Part 1: Big Data, Big Misunderstanding
Big data is seriously misunderstood.
As a consultant in business intelligence, I find myself constantly explaining the concept of big data to my clients. It seems that regardless of their background, I’m frequently met with unfamiliarity, or significant misunderstanding of what big data is, and how it’s affecting the competitive landscape of nearly every industry. Being unfamiliar with big data is dangerous. Being misinformed is even more dangerous.
This blog is designed to dispel the confusion around big data, and to answer the questions critical to IT departments, business executives, and the front-end users of data.
Big data is the most important and misunderstood advancement in the short history of business intelligence.
Let me step back from the oft-repeated “Three V’s” of big data: volume, variety, and velocity; the technical issues of maintaining large data stores; and the real-time requirement of today’s analytics; all issues of which will be discussed in-depth in this blog. Before I dig into that, I first want to explain the benefits of big data as lucidly as I possibly can.
Big data allows companies to access massive volumes of data to identify important trends and patterns. This uncovers causations and correlations between previously unconsidered metrics, without needing to know the right questions to ask. Get it? Good.
In the previous world of structured, centralized data, one had to have straightforward questions in hand in order to obtain meaningful information. Structured data is great for questions such as, “What was last year’s margin, by product, or by region?” Big data and predictive analytics allow us to ask questions such as, “What are my customers looking for when visiting my website?” or better yet, “What products should I suggest to a particular customer when they log onto my website?”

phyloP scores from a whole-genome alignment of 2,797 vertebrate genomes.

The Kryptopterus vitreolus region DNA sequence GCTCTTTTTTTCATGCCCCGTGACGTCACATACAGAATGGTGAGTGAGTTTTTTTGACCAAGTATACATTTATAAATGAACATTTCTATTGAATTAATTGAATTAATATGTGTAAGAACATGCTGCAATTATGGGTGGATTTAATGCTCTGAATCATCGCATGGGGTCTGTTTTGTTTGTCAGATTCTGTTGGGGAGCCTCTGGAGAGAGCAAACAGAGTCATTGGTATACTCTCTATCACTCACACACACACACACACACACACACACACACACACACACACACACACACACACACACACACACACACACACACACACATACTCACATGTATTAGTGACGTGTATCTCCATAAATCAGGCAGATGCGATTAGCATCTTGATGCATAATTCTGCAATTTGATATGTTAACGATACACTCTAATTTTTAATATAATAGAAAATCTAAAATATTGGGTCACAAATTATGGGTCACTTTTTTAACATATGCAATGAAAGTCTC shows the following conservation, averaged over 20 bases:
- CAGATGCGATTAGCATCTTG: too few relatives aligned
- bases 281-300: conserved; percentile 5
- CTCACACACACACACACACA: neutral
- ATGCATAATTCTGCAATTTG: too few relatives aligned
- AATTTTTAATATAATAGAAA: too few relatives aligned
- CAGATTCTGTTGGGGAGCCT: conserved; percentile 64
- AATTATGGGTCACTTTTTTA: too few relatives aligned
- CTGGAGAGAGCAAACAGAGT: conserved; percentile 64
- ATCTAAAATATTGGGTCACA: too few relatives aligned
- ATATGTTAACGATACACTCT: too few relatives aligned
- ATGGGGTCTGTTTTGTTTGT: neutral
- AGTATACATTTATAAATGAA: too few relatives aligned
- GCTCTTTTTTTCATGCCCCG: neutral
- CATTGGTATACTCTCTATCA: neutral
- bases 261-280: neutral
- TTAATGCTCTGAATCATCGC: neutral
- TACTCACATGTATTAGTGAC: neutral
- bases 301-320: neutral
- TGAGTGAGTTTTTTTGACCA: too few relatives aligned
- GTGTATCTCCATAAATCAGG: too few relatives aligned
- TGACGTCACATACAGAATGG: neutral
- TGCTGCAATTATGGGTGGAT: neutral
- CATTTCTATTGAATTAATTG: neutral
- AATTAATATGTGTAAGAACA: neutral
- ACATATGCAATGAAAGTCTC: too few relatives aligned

Amazon knows I have a dog, and I’m sure I have never directly told them this fact about my personal life. They derived this, not only from my purchase history, but also from the products I’ve browsed and did not select. Think of the competitive advantage this gives Amazon over a brick-and-mortar store. Amazon uses an algorithm to suggest not only the products I’m most likely to purchase, but also the products that return the highest margin to Amazon. This is the proper use of buyer-specific big data.
The ability to properly utilize multi-structured data created from social media, server logs, images, and equipment sensors, to name a few, will allow organizations to anticipate an issue before it upsets operations or sales, instead of explaining to shareholders why the company missed projections.
Twenty years ago, Lew Platt, former CEO of Hewlett Packard, said, “If only HP knew what HP knows, we’d be three times more productive.” If your company is still debating, or is yet to implement, the use of advanced analytics, you are at least twenty years behind Mr. Platt and the wave of original thought in knowledge management, business intelligence, and predictive analytics.
The first step to achieving data competency in the age of big data is recognizing that your organization is data deficient. As of today, you do not even “know” the data that you currently store, and have no idea where to begin to tackle the volume, velocity, and variety in the wave of big data coming your way. This wave is massive. In fact, according to IBM, 2.5 quintillion bytes of data are being produced every day, which means 90% of the data in the world has been created in the past two years alone. Furthermore, Forrester Research estimates that organizations effectively utilize less than 5% of their data. This means that 95% of what your organization “knows” isn’t being used to its full potential.
In my next post, we will discuss the problem of data deficiency, data “democratization,” and the veracity of insights obtained through big data and multi-structured sources of information.
Big data is a significant change agent in your marketplace, regardless of industry. So, until our next post, remember, “When you’re finished changing, you’re finished.”
Dan Grace is a Consultant II at SDLC Partners, a leading provider of business and technology solutions. Please feel free to contact Dan at firstname.lastname@example.org with any questions on this blog post or to further discuss Big Data.